Finally, the formation of a learning community is a time consuming process. It implies that for a community to be in a position to operate in an efficient and harmonious way, its members need to get to know each other, elaborate and assimilate while adapting them to a vision of a community andof the learning process, to be in a position to outline in the light of an on-going experimentation, the concrete implications of that vision, to acquire the habit of working together and, among other things, to arrive at some kind of consensus on the working approaches and rules of the game. We will then be thinking in terms of carrying on an activity over a period of a month rather than on a one-week basis, on a four-month basis rather than just one. It might be possible to envisage in a school, learning communities which would continue to work on that basis during the duration of an entire school term. (see Newberg, 1995, p. 714 and Noddings, l995, page 679)
The concept of a learning community as defined in the present context, implies the existence of an organization, the participation of a professional corps, a variety of working processes and methods and the availability of resources and tools. The comment which follows deals with these various and interrelated aspects of a learning community. However, one must bear in mind that a learning community is not to be limited to a particular way of organizing the teaching process, is not to be required necessarily that the teaching has to be given in the presence of a specific number of participants located at the same site, or is not to be confined to some specific pedagogical approach. Special attention would rather be given to this concept as it represents on the one hand, the basic foundation for the improvement of students' learning and on the other hand, it provides the opportunity to renew in depth, the education projet and also the school itself. In a more colorful way, we could think about the learning community, as a metaphor the nature of which is to transform the climate of the school life and the school itself in its overall activity, in addition to the participation to the learning process of every person in the school system.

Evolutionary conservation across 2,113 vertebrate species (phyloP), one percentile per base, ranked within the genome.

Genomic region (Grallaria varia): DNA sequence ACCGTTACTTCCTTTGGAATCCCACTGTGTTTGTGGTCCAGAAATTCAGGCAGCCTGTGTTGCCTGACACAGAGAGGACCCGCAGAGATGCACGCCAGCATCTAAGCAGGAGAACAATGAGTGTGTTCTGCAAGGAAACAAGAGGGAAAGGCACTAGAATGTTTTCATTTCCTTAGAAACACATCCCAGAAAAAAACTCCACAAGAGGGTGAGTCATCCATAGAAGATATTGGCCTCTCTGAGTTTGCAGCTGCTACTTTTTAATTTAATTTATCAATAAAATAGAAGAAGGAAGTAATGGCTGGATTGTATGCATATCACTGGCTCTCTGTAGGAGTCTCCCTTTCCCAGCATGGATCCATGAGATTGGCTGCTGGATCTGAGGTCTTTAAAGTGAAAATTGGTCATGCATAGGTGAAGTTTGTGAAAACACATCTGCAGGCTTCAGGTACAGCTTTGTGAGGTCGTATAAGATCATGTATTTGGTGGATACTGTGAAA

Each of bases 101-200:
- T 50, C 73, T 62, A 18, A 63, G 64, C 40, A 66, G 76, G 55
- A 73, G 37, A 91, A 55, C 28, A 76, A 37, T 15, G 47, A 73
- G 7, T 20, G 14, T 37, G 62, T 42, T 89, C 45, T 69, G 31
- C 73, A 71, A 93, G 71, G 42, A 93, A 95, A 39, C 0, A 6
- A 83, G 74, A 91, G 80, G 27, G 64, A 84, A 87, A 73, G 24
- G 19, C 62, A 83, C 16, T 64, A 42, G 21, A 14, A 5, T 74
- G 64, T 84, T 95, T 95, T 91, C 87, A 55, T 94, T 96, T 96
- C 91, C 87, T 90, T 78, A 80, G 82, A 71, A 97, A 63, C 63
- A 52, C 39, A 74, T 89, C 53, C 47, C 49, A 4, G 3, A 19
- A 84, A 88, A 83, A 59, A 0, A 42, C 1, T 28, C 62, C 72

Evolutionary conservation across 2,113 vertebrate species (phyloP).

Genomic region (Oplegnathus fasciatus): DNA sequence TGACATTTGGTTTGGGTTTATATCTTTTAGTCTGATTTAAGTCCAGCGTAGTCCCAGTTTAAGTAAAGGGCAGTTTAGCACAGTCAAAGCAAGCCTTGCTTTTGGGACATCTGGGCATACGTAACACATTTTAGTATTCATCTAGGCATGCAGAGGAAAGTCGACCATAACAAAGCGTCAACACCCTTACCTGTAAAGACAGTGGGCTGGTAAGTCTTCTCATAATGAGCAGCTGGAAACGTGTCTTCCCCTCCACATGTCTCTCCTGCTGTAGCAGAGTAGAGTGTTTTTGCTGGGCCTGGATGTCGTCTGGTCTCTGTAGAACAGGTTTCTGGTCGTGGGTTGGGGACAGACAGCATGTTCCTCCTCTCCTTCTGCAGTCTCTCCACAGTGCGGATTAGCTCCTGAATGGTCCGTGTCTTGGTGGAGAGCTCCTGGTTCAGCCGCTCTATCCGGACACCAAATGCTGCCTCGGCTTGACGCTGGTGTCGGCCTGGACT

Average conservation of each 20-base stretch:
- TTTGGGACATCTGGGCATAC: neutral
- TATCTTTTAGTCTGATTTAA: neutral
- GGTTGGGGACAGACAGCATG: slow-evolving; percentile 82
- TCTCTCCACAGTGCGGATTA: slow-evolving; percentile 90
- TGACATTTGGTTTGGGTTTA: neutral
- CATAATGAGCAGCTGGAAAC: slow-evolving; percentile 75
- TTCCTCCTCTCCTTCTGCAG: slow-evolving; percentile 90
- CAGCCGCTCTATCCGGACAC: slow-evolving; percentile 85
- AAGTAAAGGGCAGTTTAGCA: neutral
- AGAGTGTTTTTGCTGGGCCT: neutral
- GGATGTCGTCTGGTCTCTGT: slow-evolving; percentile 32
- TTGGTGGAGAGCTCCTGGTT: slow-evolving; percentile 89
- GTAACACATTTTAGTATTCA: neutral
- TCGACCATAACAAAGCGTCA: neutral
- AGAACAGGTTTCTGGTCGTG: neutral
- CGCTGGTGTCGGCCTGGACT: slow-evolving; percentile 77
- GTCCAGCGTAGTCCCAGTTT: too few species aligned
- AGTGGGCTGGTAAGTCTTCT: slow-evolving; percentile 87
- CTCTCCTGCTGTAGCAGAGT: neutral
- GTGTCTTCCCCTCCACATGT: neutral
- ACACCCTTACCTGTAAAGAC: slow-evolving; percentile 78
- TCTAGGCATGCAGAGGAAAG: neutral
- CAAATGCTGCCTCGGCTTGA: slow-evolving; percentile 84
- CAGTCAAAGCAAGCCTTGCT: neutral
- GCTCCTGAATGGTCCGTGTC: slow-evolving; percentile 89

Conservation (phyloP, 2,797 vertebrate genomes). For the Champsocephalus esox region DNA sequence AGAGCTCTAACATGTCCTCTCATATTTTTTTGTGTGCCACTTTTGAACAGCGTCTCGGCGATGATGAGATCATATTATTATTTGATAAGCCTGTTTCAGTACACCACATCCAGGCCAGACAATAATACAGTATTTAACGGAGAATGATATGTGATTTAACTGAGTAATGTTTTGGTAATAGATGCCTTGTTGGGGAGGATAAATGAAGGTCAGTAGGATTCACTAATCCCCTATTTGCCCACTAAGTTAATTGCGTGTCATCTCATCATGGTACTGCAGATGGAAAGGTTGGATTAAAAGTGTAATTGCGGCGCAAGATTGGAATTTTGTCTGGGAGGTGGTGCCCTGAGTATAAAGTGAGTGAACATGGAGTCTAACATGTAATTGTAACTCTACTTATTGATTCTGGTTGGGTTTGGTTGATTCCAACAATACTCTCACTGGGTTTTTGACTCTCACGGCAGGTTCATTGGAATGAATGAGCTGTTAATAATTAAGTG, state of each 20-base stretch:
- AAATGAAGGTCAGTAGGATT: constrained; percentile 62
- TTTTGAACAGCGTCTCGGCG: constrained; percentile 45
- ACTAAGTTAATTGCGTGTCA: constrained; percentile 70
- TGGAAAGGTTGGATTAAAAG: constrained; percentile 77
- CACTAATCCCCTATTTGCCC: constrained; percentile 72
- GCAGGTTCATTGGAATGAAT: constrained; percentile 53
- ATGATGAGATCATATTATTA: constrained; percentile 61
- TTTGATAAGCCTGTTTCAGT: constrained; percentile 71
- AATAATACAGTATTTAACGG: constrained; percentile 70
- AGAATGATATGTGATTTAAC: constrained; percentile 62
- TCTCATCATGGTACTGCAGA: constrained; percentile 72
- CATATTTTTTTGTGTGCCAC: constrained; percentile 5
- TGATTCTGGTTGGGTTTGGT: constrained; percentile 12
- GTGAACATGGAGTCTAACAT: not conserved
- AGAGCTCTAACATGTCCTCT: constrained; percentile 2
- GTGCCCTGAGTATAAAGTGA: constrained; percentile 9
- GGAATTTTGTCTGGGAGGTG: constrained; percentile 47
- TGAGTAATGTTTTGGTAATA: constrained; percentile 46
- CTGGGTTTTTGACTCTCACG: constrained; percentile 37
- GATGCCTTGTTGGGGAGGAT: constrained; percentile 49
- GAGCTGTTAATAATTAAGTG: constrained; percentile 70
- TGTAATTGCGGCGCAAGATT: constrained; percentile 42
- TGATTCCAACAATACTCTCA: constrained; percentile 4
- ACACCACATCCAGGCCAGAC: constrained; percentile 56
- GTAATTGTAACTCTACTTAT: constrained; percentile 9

(1) As far as knowing of what learning is all about, see among others, the first three principles ourlined in the outstanding text produced by the American Association of Psychologists. entitled " Learner-Centered Psychological Principles, some hints for a re-definition and a reform of the school system " .
Newberg, Norman A. (1995)
Clusters: Organizational Patterns for Caring. Phi Delta Kappan Bloomington, Indiana:
Phi Delta Kappa. Volume 76, Number 9. May. P. 713-717.
Noddings, Nel (1995)
Teaching Themes of Care. Phi Delta Kappan. Bloomington, Indiana. Phi Delta Kappa.
Volume 76. Number 9, May. P. 675-679.
To know more about this subject, please consult " Learning community, essential components ".
December 23 1998